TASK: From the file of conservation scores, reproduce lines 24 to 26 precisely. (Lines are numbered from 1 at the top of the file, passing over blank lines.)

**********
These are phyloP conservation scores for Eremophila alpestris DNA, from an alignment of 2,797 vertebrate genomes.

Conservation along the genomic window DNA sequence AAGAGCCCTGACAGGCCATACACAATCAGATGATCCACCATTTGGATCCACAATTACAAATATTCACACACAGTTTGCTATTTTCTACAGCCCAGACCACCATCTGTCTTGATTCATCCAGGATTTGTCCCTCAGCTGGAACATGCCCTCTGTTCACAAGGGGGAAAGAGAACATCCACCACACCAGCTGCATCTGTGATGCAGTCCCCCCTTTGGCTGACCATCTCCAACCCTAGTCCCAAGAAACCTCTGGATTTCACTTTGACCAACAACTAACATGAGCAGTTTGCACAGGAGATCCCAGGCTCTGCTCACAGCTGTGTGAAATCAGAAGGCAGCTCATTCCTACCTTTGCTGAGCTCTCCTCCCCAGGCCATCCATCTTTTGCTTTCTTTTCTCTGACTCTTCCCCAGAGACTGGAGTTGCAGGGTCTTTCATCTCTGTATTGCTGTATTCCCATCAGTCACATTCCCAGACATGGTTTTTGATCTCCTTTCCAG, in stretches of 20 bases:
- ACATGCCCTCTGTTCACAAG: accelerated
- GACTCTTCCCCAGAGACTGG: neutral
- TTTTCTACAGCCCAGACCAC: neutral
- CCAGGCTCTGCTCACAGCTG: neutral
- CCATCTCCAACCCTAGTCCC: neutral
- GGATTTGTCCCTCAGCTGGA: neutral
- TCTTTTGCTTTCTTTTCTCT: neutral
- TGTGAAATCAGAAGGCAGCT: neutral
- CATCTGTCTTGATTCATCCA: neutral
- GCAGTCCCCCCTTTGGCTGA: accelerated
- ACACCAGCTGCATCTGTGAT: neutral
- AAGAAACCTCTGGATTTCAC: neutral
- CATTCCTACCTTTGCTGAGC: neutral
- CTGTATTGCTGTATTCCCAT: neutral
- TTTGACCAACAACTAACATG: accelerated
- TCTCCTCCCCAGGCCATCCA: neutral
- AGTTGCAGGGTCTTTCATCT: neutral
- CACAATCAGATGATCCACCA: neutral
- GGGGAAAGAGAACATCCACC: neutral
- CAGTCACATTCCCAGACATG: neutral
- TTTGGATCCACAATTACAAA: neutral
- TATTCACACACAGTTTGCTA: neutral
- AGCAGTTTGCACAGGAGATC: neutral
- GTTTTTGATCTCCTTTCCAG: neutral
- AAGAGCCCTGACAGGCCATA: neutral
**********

- TATTCACACACAGTTTGCTA: neutral
- AGCAGTTTGCACAGGAGATC: neutral
- GTTTTTGATCTCCTTTCCAG: neutral